Microsoft confirms zero-day vulnerability exploiting IE8

The watering hole attack that exploited a zero-day in IE8, disabled antivirus, and was aimed at U.S. Department of Labor nuclear researchers was also found on nine other websites targeting aerospace, defense and security markets.

After reports of a zero-day vulnerability exploiting IE8 for watering hole attacks, Microsoft confirmed the flaw and released Security Advisory 2847140. Microsoft Security Response Center wrote, "Internet Explorer 6, 7, 9 and 10 are not affected by the vulnerability. This issue allows remote code execution if users browse to a malicious website with an affected browser. This would typically occur by an attacker convincing someone to click a link in an email or instant message."

That, links in email or IM, wasn't the scenario when the U.S. Department of Labor website served up malicious code that was capable of disabling some antivirus products. It is believed to be highly targeted and aimed at Department of Energy (DOE) employees who worked with nukes.

The Institute of Medicine explained that Congress ordered compensation for DOE workers and contractors who suffered from diseases related to nuclear radioactive and nonradioactive toxic substances. To determine compensation, the Department of Labor setup a Site Exposure Matrix database, "which was designed to organize, display, and communicate information on the toxic substances found at those sites and possible health effects associated with exposure to those substances."

Security firm Invincea first reported the "Dept of Labor website was compromised to re-direct visitors to a website that in turn executed a drive-by download exploit of IE8 in order to install the Poison Ivy backdoor Trojan." Anup Ghosh, Invincea's founder and a former DARPA program manager told Nextgov, "We can infer the target of the attack are [Energy Department] folks in a watering hole style attack compromising one federal department to attack another." He added that there was nothing unique to the Labor's database that made it more vulnerable than other large organizations' sites.

Ghosh warned, "No one is immune to these attacks. The federal enterprise isn't much different from corporate enterprises in terms of using older versions of Windows and Internet Explorer. As a result, these attacks are likely to be successful unless the target is using more advanced forms of browser protection software such as virtual containers."

Alien Vault Labs reported, "In addition we have found that the U.S Department of Labor website wasn't the only entity affected and we can confirm that at least 9 other websites were redirecting to the malicious server at the same time. The list of affected sites includes several non-profit groups and institutes as well as a big European company that plays on the aerospace, defense and security markets."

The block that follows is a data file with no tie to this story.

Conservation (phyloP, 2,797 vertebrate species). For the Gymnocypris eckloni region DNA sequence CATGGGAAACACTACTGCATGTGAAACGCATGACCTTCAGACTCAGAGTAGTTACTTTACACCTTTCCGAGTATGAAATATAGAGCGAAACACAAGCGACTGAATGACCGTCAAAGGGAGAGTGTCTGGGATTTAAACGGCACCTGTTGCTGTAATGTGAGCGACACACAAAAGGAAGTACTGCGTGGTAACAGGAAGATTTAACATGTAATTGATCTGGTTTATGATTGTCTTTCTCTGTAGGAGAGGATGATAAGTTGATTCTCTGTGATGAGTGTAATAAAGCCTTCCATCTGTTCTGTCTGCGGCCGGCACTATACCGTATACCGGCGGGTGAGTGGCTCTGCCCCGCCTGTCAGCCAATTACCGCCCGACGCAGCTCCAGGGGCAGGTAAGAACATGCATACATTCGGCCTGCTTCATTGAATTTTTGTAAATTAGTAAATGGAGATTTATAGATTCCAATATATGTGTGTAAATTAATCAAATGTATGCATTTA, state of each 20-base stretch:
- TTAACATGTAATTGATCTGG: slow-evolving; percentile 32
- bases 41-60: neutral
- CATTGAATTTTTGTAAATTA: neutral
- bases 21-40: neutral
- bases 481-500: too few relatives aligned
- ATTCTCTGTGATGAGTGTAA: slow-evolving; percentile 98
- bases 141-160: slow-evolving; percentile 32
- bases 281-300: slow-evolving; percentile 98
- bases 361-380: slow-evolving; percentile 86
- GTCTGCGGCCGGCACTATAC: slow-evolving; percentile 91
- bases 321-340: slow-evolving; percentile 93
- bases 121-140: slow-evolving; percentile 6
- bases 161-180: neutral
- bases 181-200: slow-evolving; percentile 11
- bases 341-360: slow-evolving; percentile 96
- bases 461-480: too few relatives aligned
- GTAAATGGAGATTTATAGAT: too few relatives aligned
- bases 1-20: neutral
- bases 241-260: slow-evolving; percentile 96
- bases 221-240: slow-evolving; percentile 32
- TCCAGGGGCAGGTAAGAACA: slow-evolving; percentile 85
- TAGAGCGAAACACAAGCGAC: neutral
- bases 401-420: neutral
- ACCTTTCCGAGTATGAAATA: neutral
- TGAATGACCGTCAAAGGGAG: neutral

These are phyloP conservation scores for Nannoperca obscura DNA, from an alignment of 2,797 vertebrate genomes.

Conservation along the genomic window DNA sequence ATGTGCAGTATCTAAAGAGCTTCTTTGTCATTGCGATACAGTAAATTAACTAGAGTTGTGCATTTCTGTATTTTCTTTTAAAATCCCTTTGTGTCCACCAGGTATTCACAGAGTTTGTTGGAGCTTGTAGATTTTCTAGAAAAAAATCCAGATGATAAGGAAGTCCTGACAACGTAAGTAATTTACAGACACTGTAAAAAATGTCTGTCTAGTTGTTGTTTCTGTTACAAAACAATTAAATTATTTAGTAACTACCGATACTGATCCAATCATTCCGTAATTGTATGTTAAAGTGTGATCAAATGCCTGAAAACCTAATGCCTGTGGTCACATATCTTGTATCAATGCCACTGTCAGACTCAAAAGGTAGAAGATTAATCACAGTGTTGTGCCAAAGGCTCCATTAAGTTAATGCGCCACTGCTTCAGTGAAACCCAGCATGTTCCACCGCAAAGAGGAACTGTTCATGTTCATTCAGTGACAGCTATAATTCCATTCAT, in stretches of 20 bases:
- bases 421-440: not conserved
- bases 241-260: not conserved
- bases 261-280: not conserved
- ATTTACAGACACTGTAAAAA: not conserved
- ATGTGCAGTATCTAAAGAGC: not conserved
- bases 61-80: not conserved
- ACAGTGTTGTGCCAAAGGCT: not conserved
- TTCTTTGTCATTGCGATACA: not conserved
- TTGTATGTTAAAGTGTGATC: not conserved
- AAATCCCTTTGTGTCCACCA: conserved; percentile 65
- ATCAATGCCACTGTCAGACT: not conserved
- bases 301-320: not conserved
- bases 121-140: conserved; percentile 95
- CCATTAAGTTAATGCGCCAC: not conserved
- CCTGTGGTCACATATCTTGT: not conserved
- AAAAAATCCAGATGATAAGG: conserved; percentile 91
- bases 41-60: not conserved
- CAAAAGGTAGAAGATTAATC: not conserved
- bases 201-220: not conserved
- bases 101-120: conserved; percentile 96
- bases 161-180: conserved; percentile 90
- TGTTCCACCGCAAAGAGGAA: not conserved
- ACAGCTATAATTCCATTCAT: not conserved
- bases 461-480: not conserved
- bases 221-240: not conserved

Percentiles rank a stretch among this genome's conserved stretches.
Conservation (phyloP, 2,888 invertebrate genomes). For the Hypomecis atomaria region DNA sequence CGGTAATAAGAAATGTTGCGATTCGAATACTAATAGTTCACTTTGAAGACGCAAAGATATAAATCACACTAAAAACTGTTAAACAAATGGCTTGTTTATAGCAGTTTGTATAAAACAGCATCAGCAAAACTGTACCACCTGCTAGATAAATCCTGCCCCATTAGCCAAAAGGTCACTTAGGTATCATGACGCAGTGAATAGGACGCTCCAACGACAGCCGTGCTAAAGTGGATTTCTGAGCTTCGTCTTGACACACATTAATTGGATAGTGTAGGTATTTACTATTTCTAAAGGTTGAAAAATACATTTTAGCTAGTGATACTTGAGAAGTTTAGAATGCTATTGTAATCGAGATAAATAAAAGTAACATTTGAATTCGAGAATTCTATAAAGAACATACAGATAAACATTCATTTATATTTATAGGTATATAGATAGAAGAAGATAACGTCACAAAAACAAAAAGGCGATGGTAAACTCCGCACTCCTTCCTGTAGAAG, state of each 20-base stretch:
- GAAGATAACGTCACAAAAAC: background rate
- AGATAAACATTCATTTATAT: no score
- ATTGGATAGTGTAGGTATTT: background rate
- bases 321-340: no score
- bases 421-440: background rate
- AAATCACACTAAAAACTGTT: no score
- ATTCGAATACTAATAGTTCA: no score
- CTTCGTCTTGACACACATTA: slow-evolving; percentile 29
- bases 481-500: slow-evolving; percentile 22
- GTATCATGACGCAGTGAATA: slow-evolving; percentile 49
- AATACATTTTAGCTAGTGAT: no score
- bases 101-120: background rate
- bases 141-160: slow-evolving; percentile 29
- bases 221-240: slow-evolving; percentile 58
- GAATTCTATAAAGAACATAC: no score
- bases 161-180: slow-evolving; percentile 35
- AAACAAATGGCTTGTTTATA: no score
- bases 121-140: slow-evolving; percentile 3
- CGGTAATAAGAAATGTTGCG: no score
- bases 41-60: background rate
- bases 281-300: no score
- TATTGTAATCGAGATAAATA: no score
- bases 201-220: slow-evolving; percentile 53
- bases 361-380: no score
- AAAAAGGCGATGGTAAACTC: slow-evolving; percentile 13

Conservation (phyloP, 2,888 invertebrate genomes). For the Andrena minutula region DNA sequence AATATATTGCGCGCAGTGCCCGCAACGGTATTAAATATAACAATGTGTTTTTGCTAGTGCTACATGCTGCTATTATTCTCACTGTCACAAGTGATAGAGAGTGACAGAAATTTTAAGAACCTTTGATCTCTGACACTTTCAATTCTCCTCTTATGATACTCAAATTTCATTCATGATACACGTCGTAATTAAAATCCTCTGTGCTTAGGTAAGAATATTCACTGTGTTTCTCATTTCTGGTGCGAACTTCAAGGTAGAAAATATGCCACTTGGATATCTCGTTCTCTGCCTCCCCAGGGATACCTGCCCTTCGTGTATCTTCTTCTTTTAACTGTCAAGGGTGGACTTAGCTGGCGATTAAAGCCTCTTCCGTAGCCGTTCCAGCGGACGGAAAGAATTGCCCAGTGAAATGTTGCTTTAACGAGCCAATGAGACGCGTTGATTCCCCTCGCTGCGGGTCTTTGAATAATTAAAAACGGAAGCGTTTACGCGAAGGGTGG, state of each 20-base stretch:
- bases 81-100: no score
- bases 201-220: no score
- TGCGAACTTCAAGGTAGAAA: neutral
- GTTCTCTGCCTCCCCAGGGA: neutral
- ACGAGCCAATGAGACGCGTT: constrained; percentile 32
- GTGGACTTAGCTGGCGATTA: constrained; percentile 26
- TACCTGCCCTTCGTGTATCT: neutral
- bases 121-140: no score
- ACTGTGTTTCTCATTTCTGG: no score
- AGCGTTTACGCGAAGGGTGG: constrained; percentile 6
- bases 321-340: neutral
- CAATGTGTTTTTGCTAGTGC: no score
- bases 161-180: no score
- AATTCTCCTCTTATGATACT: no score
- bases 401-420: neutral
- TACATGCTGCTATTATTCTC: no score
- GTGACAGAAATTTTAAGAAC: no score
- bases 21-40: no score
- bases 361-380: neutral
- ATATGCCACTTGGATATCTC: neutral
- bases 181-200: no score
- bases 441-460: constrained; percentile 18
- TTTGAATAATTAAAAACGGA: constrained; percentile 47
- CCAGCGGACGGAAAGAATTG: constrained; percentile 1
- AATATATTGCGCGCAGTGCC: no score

The security firm had previously warned that the malware could detect and disable the following antivirus products: "Avira, Bitdefender 2013, McAfee Enterprise, AVG 2012, Eset Nod32, Dr. Web, Microsoft Security Essentials, Sophos, F-Secure 2011, Kaspersky 2012, Kaspersky 2013." Furthermore, the Command and Control (C&C) protocol matched "with a backdoor used by a known Chinese actor called DeepPanda and described by CrowdStrike" [pdf]. Alien Vault Lab recommended that you search your logs for known domains and IP addresses.

"An attacker who successfully exploited this vulnerability could gain the same user rights as the current user," warned Microsoft before advising users to upgrade to Internet Explorer 9 or 10. After an investigation, Microsoft "will take the appropriate action to protect our customers, which may include providing a solution through our monthly security update release process, or an out-of-cycle security update, depending on customer needs."

Although Microsoft advised users who will continue to use IE8 to "Set Internet and local intranet security zone settings to 'High' to block ActiveX Controls and Active Scripting in these zones," Metasploit blogged that "by itself, that will not mitigate -- the exploitation technique used here does not leverage ActiveX controls at all. So, while that is generally good advice, it will not help in this case."

Keep in mind that if you use IE8, but don't believe you are the right audience to be targeted, other cybercrooks will jump on this zero-day and target anyone that they can.

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